Of course, our flock hatched two days before Memorial Day Weekend, so I had to pack them up and take them home with me. And my roommate. And our weekend houseguest, who got this text message shortly before her trip: "Hey, do you have any allergies or other concerns about having chicks in the house?" Everyone did just fine, even though both my roommate and our guest quickly realized the truth: I had become a Chicken Person. I talked to them, I fed them and kept them clean, I worried about them a little but was mostly very comfortable with the whole situation. And on Saturday morning, while my friends were otherwise engaged, I discovered chick portraits.
At first I was just trying to take a photo to send to my paras, but from the top, it wasn't anything. Just a cardboard box with a light and a water bottle, and the tops of their little fluffy heads. So on a whim I sat down next to the box and lowered my phone in. And then the magic happened. I became a little obsessed. I think these are hilarious and amazing.
By the way, in the center left photo, I looked in the box because I heard them pecking the side of it. But when I lowered my phone in to take the picture, they stopped pecking. And looked at me. I am a hundred percent sure they were working on their escape and got caught in the act.
These are are some highlights from the rest of the week that we tended our flock.
It's endlessly wonderful to see how the kids are with each other when we're with the chicks. They're so gentle with the babies, handing one carefully to a friend, petting one in someone else's hands, and talking to one another the whole time, quiet and excited. The picture in the center is one of our 8th grade friends. He sat down on the floor when invited to do so, and then looked up at us and announced nervously, "I'm actually a little afraid of chickens." He just watched for a few minutes, and then my student in the LOVE shirt picked up one of the babies, and asked our friend if he'd like to touch the little guy. He did, tentatively, and very pleased with himself. No one ever has to touch or hold the chicks, and some are skittish at the beginning. Pretty much everyone warms up to them, though, and the kids help each other get there.
The kids were also incredible chick whisperers. When we first take them out of the box, I do Chick 101. We sit on the floor, crisscross, knee-to-knee so we make a little fence for them. I show them how to scoop up a chick, minding their little spindly legs, and hold them in their two hands, stroking them with their thumb. (The friend in the 4th photo above is showing perfect form.) And we don't lift them higher than our knees, so that if they fall they won't get hurt. At first, I supervised so closely, and gave a lot of reminders. But they didn't need that for long, and the chicks grew quickly from their newborn baby selves. And my kids were just so chill with them. In fact, one of the chicks was pretty assertive, and would strut around and peck its siblings' feet, and my sweetheart with the perfect form up there said, "Here, let me take that one, I'm going to calm him down." And...he did. He held him, and petted him, and spoke softly to him until he calmed down. Eventually the kids, especially the older ones, would lie down on the floor with them, chicks and humans alike totally relaxed.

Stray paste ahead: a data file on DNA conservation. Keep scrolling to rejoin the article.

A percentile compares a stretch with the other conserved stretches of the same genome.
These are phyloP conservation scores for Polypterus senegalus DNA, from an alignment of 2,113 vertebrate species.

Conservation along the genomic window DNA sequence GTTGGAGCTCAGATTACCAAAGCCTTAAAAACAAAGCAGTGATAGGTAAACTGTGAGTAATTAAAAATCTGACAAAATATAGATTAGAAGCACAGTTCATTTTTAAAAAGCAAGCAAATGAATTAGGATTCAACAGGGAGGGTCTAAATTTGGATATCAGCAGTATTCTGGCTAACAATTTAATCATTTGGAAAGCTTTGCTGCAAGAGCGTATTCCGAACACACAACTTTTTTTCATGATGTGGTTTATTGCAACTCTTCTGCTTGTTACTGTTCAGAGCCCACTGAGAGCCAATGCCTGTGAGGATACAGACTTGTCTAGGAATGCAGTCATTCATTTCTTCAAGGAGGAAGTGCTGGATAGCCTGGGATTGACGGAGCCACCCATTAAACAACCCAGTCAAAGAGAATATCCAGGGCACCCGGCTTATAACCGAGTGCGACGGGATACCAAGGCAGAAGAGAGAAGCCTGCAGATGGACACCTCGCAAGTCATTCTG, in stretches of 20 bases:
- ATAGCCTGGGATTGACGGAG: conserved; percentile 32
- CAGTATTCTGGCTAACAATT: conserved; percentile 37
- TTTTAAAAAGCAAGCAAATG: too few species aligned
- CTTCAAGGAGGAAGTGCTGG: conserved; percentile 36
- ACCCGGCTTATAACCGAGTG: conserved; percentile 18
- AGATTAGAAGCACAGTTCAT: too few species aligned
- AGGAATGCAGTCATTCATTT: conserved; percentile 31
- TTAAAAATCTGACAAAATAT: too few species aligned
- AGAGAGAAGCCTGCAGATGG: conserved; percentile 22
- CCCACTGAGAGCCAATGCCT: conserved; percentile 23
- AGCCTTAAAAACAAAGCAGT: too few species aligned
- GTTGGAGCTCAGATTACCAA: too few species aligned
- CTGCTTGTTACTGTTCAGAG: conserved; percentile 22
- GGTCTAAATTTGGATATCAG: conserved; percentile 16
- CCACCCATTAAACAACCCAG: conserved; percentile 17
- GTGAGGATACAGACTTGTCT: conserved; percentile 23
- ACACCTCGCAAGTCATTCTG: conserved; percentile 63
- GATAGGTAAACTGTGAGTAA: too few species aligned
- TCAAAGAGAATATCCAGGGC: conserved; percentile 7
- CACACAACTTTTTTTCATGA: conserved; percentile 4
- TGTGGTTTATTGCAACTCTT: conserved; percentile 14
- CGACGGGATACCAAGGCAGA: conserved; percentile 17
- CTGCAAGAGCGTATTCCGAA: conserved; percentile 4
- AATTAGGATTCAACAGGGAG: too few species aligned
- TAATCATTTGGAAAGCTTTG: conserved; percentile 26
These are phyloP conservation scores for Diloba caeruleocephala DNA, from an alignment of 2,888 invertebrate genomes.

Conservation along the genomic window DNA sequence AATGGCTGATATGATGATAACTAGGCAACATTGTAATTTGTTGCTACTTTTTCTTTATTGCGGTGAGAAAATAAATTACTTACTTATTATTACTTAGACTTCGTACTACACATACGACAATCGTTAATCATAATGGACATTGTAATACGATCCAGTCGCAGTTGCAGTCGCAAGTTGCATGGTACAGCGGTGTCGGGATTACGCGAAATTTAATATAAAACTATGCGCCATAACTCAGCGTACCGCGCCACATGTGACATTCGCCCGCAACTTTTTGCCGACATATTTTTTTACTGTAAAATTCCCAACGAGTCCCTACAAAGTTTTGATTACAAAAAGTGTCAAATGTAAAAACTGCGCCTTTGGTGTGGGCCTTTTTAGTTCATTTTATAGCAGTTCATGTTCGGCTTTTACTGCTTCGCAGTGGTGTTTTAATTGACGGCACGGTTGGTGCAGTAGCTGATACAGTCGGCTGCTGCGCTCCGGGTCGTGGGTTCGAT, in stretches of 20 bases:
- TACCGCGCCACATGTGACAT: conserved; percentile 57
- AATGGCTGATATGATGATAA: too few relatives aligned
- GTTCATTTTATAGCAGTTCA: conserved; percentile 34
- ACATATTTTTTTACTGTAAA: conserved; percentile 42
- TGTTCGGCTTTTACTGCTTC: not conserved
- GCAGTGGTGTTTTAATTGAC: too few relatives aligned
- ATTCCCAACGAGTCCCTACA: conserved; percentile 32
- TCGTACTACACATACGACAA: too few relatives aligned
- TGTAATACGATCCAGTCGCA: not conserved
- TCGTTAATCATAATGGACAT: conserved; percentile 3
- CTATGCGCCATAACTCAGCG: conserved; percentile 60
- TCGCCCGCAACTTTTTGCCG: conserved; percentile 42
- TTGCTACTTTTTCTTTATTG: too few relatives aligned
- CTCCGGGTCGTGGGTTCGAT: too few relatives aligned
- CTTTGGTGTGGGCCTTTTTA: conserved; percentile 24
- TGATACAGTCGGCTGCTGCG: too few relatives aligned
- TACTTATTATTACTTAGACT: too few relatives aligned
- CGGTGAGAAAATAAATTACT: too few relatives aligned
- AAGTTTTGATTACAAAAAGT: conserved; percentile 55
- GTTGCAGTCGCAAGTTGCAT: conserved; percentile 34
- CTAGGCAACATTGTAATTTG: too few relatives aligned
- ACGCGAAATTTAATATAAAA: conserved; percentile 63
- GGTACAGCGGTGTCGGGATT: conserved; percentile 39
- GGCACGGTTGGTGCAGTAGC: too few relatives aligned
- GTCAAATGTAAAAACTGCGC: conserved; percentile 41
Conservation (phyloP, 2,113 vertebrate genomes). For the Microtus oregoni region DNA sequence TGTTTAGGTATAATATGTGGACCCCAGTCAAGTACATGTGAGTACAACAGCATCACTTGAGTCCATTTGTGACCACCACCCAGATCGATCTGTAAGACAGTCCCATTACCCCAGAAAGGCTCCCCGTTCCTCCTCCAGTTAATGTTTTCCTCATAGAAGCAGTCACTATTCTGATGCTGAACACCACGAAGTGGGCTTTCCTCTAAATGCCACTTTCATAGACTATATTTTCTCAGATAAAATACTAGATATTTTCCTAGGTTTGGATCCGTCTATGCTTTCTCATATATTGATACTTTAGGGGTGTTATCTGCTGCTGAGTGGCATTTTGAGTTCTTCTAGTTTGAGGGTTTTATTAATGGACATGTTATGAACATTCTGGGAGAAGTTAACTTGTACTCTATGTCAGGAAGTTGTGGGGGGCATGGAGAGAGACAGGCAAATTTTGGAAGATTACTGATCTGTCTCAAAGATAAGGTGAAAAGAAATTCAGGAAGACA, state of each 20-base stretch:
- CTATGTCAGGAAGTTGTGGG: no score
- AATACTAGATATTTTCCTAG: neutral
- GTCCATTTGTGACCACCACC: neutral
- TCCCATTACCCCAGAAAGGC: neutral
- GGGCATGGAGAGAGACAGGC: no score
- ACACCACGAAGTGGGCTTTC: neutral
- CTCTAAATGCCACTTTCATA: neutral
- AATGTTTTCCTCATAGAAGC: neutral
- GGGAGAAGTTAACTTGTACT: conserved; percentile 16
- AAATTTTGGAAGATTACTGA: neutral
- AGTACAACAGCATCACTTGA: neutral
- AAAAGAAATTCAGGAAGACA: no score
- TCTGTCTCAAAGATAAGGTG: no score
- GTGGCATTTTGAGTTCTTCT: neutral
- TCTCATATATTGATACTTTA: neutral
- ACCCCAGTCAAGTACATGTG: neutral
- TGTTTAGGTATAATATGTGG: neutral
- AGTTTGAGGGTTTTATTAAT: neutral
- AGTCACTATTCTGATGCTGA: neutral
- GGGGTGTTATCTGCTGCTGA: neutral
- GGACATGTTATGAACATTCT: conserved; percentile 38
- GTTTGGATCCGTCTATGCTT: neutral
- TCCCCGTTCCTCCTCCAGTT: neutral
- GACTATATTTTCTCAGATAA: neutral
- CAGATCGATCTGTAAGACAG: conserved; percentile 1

The kids also might have been chicken hypnotists. Early on, someone tried to lie a chick on its back in the palm of her hand, because we'd read something about a trick to tell the chick's gender. She was able to turn the baby over, and he (or she, we could never figure it out) let her. And let her rub its belly. In a couple of days, most of the kids could get most of the chicks to lie on their backs and get their bellies rubbed. Never have chicks been given such a spa treatment. Our lead chicken teacher said she'd never seen anything like it. I think my kids are pretty magical.
In addition to my chick portraits and pictures of kids with chicks, I let the kids use my phone to take their own pictures. The result...a million chick selfies. Some with the kids, some posed to make it look like the chick took them. (Hilarious.) Oh, and a few chick photo shoots. At first I tried not to have us touch my phone while we were touching chicks (there are some real germ concerns), but by the end of the week I gave up and just kept cleaning it off with wipes. The results were well worth it.
I think the top right is my favorite. Or the bottom center.
It wasn't easy to say goodbye. We were so attached, and had so much fun. But by the time the chicks were a week and one day old, they were flapping all over the place, and the six of them were pretty crowded in their box, so it was clear that it was time for them to go live in a farm and not in our classroom. The last photos are us seeing them off and getting in some final snuggles.
Writing about practicing literacy and freedom with my small humans.